The Nunataryuk Communication Plan has at its core a storytelling approach. This is because most people understand the world through anecdotes and stories, rather than statistics. But what do we do when the anecdotes and stories get so complex or extensive that even with text that is extremely well written the message gets lost?
In those cases maps can help in grasping the complexity. A map can be so much more than a way to show locations and data. A map can change our perception of events – reshaping our collective memories of those in the past, describe the ones we are living through in the present, or even spur us into action before we reach the hypothetical future.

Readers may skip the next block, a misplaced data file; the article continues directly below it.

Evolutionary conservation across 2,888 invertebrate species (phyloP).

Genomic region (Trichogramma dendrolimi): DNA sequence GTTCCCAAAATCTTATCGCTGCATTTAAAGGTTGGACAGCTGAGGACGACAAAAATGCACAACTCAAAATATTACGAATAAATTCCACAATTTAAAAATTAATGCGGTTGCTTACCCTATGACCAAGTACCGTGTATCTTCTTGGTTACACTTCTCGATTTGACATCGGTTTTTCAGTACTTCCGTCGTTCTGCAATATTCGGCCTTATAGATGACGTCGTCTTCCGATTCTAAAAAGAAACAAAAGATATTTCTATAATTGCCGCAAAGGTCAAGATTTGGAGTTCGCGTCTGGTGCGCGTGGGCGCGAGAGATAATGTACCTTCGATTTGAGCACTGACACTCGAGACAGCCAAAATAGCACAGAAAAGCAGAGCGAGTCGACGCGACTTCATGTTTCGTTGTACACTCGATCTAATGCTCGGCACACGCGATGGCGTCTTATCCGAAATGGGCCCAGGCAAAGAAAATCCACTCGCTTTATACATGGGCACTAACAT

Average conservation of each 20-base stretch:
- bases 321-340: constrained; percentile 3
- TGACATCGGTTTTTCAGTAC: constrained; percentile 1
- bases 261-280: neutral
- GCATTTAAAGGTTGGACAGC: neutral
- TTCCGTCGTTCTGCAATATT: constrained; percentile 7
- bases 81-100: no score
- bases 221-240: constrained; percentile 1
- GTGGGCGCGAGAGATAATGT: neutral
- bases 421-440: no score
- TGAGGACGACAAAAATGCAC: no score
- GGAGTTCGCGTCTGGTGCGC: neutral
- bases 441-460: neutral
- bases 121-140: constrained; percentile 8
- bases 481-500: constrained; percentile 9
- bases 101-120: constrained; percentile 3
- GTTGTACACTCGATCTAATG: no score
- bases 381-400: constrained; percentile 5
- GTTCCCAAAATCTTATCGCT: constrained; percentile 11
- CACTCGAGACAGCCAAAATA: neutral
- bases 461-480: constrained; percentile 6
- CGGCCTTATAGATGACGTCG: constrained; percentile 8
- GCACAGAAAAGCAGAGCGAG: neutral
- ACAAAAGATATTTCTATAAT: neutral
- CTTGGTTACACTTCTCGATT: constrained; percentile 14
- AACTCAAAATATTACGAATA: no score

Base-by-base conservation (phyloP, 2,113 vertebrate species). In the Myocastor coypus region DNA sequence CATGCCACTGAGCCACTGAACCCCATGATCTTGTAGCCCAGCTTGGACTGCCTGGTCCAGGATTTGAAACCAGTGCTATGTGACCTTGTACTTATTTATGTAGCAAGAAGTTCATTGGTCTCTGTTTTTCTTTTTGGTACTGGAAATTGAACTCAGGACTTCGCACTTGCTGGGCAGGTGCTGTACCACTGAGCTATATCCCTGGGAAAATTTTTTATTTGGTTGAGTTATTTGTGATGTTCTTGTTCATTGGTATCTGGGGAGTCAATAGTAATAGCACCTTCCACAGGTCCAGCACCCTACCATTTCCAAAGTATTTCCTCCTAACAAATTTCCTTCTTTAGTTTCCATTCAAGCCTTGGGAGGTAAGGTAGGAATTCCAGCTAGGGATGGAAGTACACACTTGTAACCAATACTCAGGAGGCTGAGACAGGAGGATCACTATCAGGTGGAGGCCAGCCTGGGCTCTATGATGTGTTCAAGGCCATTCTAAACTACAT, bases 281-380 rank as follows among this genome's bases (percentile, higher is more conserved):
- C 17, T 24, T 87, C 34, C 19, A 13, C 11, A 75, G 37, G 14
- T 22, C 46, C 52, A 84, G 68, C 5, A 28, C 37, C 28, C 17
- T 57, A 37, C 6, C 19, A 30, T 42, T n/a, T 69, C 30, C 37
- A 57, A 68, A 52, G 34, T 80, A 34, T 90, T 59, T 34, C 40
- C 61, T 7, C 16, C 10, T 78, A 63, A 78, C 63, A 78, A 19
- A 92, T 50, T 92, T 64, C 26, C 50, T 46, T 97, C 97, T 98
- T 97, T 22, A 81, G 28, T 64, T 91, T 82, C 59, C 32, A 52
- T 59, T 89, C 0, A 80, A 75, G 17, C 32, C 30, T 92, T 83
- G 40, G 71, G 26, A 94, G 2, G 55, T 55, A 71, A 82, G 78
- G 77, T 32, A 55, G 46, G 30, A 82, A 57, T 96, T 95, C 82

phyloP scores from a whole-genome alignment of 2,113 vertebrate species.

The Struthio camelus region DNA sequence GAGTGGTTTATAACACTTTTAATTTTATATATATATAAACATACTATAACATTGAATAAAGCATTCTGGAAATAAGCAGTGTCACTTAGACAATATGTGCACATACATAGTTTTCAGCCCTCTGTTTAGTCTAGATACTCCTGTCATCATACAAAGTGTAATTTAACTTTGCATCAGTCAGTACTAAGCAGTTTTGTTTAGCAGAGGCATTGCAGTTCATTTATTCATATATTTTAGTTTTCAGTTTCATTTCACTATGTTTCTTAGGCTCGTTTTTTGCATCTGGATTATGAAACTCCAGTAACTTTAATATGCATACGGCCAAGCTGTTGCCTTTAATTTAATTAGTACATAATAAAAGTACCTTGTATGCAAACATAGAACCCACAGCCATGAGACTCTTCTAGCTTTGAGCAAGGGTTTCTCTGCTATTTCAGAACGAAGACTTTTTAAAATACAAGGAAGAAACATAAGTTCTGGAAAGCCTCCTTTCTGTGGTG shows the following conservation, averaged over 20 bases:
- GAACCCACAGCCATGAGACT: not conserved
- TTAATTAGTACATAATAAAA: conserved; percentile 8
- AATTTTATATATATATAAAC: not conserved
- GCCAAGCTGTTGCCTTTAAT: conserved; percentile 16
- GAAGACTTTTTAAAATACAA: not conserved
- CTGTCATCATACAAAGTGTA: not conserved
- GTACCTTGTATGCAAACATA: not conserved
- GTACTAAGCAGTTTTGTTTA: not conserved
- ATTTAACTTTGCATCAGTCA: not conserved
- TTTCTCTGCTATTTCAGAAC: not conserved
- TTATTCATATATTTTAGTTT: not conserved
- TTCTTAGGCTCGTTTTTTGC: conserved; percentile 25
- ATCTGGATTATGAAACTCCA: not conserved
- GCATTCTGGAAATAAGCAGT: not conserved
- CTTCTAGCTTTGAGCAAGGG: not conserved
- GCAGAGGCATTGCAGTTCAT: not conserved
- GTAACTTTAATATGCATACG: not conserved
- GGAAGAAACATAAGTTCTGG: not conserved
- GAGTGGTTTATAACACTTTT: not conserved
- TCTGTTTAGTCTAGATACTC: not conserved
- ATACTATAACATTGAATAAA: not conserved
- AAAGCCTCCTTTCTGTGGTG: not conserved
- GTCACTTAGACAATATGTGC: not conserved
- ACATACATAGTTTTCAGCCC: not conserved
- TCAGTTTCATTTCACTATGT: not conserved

As the main output of the Nunataryuk project, Grid Arendal, together with all Nunataryuk project partners, is creating a state-of-the-art atlas on the knowledge about permafrost and the impacts of permafrost thaw on human communities in the Arctic. During a sunny week early in the summer 2022, the Nunataryuk Permafrost Atlas Advisory Board for Cartography and Design, composed of Alex Tait, Oliver Uberti, and Margaret Pearce, gathered in Arendal to ponder over the maps created for the permafrost atlas.
Read the full story on what the experts say about maps and cartography as a tool to visualize science and other complex issues in the article on Grid Arendal webiste here.